I know that some of the more disgusting comments are still a small minority viewpoint, but they are gaining in popularity. With the loss of popular support for the war, the anti-war movement has become more and more aggressive in its opposition. Even though many obviously don't want to believe it, what happened during Vietnam is happening again - and I say that not only because of the last couple of days, but wounded vets in DC have been spit on. Sound familiar?
I refuse to apologize for what we have done in Iraq. Saddam Hussein was a murderous thug responsible for nearly 4.5 million deaths. He killed and tortured his own people. He had rape rooms. He sponsored terrorism by Palestinians openly, who knows what he sponsored in secret. Saddam had to go and the people of Iraq are better for it.
The violence may be bad in Baghdad and Anbar province, but there has been a lot of progress overall.
Young girls are attending schools again, schools have been rebuilt and built all over the country, hospitals are up and running again in Shiite and Kurdish areas. There is more good than many are willing to admit.
Sectarian violence is dangerous because it is much more than a "civil war." It is much more complicated than that. In truth the factions fighting each other - and us, we are still getting attacked by the way - are supported by outside sources. The Shiites are being supported by Iran, the Sunnis are supported by Syria and groups like Al Qaeda. We must remember that the groups fighting are not committed to democracy. They are Islamic extremists that would support terrorism if they win.
There are high stakes right now in the war in Iraq. Make no mistake that this is the central front in the fight against radical Islam. Unfortunately, the Democrats in Congress have been so blinded by their hatred for President Bush that they are almost enthusiastically calling for our withdrawal.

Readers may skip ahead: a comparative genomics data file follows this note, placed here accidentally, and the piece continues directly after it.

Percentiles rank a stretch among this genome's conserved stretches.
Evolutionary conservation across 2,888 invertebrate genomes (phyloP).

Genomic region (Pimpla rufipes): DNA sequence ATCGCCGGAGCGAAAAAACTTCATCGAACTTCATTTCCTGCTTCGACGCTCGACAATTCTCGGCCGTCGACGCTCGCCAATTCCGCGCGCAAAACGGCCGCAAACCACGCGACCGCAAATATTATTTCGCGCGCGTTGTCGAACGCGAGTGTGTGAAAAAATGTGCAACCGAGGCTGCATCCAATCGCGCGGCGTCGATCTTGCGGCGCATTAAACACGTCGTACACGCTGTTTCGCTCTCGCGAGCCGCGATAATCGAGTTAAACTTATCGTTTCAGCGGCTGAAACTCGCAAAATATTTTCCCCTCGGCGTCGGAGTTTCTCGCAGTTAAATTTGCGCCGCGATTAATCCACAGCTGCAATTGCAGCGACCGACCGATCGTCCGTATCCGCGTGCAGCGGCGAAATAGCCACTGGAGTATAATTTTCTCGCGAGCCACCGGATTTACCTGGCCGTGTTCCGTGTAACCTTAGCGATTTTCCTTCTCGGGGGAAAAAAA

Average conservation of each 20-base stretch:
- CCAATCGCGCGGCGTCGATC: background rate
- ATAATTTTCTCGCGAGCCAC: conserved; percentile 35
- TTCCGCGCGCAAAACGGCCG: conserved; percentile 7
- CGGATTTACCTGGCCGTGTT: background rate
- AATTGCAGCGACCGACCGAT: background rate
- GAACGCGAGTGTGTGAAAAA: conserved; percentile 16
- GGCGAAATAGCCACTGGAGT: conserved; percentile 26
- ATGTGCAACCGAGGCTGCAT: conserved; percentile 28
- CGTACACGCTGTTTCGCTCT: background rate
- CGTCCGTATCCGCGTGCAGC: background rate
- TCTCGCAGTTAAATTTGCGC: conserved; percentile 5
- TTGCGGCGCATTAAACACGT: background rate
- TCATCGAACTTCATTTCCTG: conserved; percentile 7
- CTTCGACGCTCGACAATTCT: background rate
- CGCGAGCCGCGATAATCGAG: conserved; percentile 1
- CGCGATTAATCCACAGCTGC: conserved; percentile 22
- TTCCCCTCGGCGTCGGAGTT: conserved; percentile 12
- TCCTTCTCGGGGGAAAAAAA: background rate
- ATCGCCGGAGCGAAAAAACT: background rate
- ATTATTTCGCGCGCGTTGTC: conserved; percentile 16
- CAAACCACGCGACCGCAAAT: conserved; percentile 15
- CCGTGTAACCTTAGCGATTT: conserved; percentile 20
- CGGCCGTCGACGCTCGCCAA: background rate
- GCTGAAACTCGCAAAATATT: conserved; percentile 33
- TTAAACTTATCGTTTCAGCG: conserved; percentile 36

At Boots: 57 comments and counting...
At the BH: 19 and seething...
Who has more audacity - Mike for taking the position, or the commenters for the level of outrage expressed?
Via Opiate, we learn that Letters in Bottles is featured as the inaugural entry in The Daily Cardinal's new Blog of the Week Feature:
With a definite conservative leaning, the two former UW-Madison students started out mostly by commenting on campus issues, bringing a student perspective to important happenings on campus.
Often blogging at breakneck speed—with multiple posts each day during its prime—”Letters in Bottles” also delves deep into the field of city, state and national politics and has picked up quite a following.
While Mark seems miffed that the Cardinal stole some of his glory as the man who precipitated our return (and rightly points out the irony of how heavy our Herald connections are, not to mention our Beacon connotations) I must say kudos to the old DB. They were even respectful enough to use our blogging monikers.
Perhaps they're finally trying to appease Steve to avoid any future Klostermanic fisking. Or maybe it's truly just raising the bar - admittedly, they didn't have this tripe (not a single point for Judge?) from a Doyle intern on their pages today.
While I think we've always been a healthy mix of libertarian, independent, and conservative strands, I guess that makes something "definite conservative" in campus terms. Oh, and get ready - our new "prime" is shaping up nicely. Cheers!
Unfortunately, I wasn't all that impressed.